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Walter Browne
Number of games in database: 1,629
Years covered: 1963 to 2015
Last FIDE rating: 2433 (2428 rapid, 2409 blitz)
Highest rating achieved in database: 2590

Overall record: +633 -347 =632 (58.9%)*
   * Overall winning percentage = (wins+draws/2) / total games in the database. 17 exhibition games, blitz/rapid, odds games, etc. are excluded from this statistic.

With the White pieces:
 Sicilian (122) 
    B43 B32 B45 B47 B42
 Queen's Indian (112) 
    E12 E15 E17 E18 E19
 King's Indian (76) 
    E97 E94 E81 E80 E60
 Ruy Lopez (67) 
    C94 C95 C69 C72 C98
 Modern Benoni (49) 
    A70 A57 A56 A61 A79
 Grunfeld (37) 
    D86 D85 D87 D91 D94
With the Black pieces:
 Sicilian (279) 
    B99 B90 B92 B22 B98
 Sicilian Najdorf (156) 
    B99 B90 B92 B98 B93
 Queen's Indian (88) 
    E15 E12 E14 E19 E17
 English, 1 c4 c5 (83) 
    A30 A34 A36 A37 A32
 Nimzo Indian (73) 
    E41 E32 E42 E21 E53
 Queen's Pawn Game (59) 
    A46 A45 E00 A41 D04
Repertoire Explorer

NOTABLE GAMES: [what is this?]
   Seirawan vs Browne, 1979 0-1
   Browne vs Fischer, 1970 1/2-1/2
   Browne vs Bisguier, 1974 1-0
   Browne vs Quinteros, 1974 1-0
   Browne vs E Winslow, 1977 1-0
   Browne vs Ljubojevic, 1978 1-0
   Browne vs R Byrne, 1977 1-0
   O Sarapu vs Browne, 1972 0-1
   Van der Wiel vs Browne, 1980 0-1
   Browne vs B Zuckerman, 1973 1-0

NOTABLE TOURNAMENTS: [what is this?]
   72nd US Open (1971)
   Venice (1971)
   Lone Pine (1974)
   Siegen Olympiad Final-B (1970)
   United States Championship (1974)
   Reykjavik (1978)
   Hoogovens (1974)
   First Lady's Cup (1982)
   69th US Open (1968)
   Amsterdam IBM (1971)
   Hoogovens (1980)
   Skopje Olympiad Final-C (1972)
   10th Costa del Sol (1970)
   Buenos Aires (Konex) (1979)
   67th US Open (1966)

GAME COLLECTIONS: [what is this?]
   Wijk aan Zee Hoogovens 1972 by suenteus po 147
   Banja Luka 1979 by webbing1947
   Las Palmas 1977 by suenteus po 147
   Banja Luka 1979 by suenteus po 147
   Hoogovens 1972 by Tabanus
   Wijk aan Zee Hoogovens 1975 by suenteus po 147
   Wijk aan Zee Hoogovens 1974 by suenteus po 147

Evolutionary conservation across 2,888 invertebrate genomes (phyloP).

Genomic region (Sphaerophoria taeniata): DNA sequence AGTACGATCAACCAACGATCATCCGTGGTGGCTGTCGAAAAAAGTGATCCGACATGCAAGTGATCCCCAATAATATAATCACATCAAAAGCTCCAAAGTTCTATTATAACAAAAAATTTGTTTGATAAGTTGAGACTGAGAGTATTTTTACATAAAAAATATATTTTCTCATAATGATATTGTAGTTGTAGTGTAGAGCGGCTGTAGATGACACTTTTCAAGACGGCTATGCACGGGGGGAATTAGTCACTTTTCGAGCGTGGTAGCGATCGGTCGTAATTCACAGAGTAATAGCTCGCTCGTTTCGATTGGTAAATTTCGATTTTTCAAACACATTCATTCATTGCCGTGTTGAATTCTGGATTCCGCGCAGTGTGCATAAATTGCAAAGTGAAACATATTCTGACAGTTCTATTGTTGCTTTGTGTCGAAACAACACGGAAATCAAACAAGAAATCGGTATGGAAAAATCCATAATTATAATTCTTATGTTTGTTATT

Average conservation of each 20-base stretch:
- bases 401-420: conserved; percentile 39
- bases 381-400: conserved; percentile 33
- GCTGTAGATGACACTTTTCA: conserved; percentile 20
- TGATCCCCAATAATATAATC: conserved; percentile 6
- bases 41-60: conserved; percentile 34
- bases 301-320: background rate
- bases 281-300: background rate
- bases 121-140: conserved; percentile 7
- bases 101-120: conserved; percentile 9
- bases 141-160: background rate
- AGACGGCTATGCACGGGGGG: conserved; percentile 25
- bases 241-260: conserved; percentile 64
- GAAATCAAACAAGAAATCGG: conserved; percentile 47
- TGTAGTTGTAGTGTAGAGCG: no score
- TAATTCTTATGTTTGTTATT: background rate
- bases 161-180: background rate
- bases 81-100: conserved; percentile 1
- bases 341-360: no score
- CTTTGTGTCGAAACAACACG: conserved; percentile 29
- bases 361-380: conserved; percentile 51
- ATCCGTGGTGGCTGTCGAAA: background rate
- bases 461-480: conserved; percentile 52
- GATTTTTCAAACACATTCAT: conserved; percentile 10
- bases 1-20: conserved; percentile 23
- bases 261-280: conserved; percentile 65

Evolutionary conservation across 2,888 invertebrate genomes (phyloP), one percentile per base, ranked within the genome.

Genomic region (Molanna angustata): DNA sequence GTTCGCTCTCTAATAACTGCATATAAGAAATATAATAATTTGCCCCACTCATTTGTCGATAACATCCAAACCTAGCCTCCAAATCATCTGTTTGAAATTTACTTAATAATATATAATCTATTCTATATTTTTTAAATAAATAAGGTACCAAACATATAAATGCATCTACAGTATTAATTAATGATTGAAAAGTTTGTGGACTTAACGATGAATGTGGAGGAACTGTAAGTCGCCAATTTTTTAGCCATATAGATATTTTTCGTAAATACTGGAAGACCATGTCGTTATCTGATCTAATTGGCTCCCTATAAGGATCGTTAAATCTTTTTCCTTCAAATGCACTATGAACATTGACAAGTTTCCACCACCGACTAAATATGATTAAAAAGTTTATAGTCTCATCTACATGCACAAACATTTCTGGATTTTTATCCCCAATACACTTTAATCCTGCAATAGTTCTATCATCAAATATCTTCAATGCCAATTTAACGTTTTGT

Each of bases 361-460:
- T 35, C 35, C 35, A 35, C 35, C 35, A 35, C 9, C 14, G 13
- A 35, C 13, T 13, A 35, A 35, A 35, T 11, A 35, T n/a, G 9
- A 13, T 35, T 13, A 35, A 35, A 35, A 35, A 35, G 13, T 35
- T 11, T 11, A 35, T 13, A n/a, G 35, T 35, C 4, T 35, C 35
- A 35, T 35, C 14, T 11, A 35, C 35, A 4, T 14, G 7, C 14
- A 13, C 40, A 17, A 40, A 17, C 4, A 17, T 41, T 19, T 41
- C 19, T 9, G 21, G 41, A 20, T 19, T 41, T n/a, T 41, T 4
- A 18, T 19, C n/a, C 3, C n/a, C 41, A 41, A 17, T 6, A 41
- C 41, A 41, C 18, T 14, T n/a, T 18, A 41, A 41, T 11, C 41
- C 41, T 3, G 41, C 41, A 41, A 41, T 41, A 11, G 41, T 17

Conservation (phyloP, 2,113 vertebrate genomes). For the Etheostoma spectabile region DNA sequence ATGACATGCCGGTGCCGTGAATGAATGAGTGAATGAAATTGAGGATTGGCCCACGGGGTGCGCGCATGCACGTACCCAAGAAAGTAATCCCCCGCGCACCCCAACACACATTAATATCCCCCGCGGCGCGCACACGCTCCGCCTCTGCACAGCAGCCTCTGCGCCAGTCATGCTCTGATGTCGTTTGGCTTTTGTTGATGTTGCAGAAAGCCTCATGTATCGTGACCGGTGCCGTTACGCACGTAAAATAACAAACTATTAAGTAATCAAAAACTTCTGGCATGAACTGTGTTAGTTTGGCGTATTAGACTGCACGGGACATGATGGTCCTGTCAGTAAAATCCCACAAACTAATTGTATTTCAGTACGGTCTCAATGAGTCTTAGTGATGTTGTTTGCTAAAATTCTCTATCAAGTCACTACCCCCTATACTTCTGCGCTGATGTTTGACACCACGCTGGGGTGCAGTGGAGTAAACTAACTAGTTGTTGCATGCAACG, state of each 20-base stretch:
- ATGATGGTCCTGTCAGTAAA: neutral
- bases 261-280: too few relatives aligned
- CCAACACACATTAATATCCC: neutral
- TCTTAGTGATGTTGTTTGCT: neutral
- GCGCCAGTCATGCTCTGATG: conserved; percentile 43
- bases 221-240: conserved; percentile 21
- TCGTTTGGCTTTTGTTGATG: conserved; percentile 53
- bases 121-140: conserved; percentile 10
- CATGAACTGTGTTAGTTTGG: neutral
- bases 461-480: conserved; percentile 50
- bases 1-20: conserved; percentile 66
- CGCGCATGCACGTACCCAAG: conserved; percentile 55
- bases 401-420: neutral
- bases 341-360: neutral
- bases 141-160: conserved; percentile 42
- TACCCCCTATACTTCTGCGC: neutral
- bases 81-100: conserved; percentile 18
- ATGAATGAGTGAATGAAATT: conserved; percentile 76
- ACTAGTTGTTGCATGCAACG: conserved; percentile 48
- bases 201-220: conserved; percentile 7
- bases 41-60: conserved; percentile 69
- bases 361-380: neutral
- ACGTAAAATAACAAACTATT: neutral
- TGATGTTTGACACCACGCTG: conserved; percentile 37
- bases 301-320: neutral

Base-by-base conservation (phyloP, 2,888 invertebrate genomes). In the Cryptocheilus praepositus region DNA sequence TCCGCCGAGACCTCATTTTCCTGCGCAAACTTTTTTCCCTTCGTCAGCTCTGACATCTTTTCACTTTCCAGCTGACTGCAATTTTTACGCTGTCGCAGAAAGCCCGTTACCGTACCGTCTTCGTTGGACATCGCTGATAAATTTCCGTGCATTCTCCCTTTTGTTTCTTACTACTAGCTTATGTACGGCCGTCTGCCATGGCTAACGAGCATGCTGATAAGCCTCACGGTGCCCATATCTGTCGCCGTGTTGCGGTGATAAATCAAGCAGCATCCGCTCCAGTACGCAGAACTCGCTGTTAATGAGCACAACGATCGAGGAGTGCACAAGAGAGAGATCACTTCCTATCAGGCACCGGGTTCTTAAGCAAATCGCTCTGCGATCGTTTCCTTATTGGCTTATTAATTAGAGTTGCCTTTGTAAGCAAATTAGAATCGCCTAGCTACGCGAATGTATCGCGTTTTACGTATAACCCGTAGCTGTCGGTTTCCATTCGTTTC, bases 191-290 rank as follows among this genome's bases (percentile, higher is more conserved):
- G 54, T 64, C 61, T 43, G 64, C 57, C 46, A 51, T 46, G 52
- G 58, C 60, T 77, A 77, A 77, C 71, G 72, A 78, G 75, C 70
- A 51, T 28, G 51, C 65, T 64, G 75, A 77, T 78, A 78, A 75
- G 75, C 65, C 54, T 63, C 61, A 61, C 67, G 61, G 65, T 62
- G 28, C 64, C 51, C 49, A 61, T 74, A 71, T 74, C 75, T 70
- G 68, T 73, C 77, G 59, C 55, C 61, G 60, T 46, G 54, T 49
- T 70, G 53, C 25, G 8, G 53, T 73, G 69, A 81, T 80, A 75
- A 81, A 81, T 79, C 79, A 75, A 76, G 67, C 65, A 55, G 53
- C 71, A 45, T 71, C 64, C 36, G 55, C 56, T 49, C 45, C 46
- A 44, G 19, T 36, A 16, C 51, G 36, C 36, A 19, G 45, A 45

Madrid 1973 by suenteus po 147
   US Championship 1974 by Phony Benoni

   I E Shliahtin vs Browne, 1993

   🏆 National Open
   Niemann vs Browne (Jun-20-15) 0-1
   Browne vs D Ragnarsson (Mar-12-14) 1-0
   L Ptacnikova vs Browne (Mar-11-14) 1/2-1/2
   Browne vs H Olafsson (Mar-10-14) 0-1
   G Gajewski vs Browne (Mar-09-14) 1/2-1/2

Search Sacrifice Explorer for Walter Browne
Search Google for Walter Browne

(born Jan-10-1949, died Jun-24-2015, 66 years old) Australia (federation/nationality United States of America)

[what is this?]

Walter Shawn Browne was born in Sydney, Australia to an Australian mother and an American father. Browne won the 1969 Australian Championship, was awarded the title of Grandmaster in 1970 and played first board for Australia at the Siegen 1970 and Skopje 1972 Olympiads. He also played on four bronze medal US Olympiad teams, once each on boards 1-4 ( Browne had an impressive career, most notably winning the United States Championship six times: in 1974, 1975, 1977, 1980, 1981 and 1983*, a record exceeded only by Robert James Fischer and Samuel Reshevsky. He also won numerous open tournaments, including two U.S. Opens, seven American Opens, eleven National Opens, and the 1991 Canadian Open.

Browne's international successes include first-place finishes at Venice 1971, Wijk aan Zee 1974, Winnipeg 1974 (Pan American Championship), Lone Pine 1974, Mannheim 1975, Reykjavík 1978, Wijk aan Zee 1980, Chile 1981, Indonesia 1982 (shared with Ron Henley in a 26-player round-robin tournament), the 1983 New York Open, Gjovik 1983, and Naestved 1985. A top competitor at blitz chess, in 1988 he formed the World Blitz Association.

Browne was inducted into the United States Chess Hall of Fame in 2003. Up until the time of his death, he still competed with success in top-level American tournaments. He died suddenly in Las Vegas, Nevada on June 24, 2015, having just tied for 9th-15th in the National Open.


Wikipedia article: Walter Browne

Last updated: 2019-10-08 07:53:01

 page 1 of 66; games 1-25 of 1,639  PGN Download
Game  ResultMoves YearEvent/LocaleOpening
1. Browne vs I Zalys 0-1571963CorrespondenceB28 Sicilian, O'Kelly Variation
2. F Wilson vs Browne ½-½511963Marshall Chess Club Weekend Tournament, New City,C21 Center Game
3. Browne vs W Lukowiak 1-0191964USA Amateur chB12 Caro-Kann Defense
4. C Steir vs Browne  0-1251964New York jr chB99 Sicilian, Najdorf, 7...Be7 Main line
5. Browne vs A Soltis 0-1351964New York jr chC01 French, Exchange
6. A Soltis vs Browne 1-0341965Marshall CC tC69 Ruy Lopez, Exchange, Gligoric Variation
7. Browne vs J Sherwin  0-1311965Marshall CC chB35 Sicilian, Accelerated Fianchetto, Modern Variation with Bc4
8. C F Rehberg vs Browne  0-1331966Marshall CC chD25 Queen's Gambit Accepted
9. F M Howard vs Browne  0-123196667th US OpenD20 Queen's Gambit Accepted
10. Browne vs B Hochberg  1-047196667th US OpenD80 Grunfeld
11. L Jackson vs Browne 1-047196667th US OpenD25 Queen's Gambit Accepted
12. Browne vs J Wolfe  1-022196667th US OpenA56 Benoni Defense
13. Browne vs R M Bond  1-024196667th US OpenB14 Caro-Kann, Panov-Botvinnik Attack
14. Browne vs Juris Ozols  ½-½72196667th US OpenC00 French Defense
15. B Sperling vs Browne  0-129196667th US OpenD04 Queen's Pawn Game
16. Browne vs J B Kelly 1-032196667th US OpenB43 Sicilian, Kan, 5.Nc3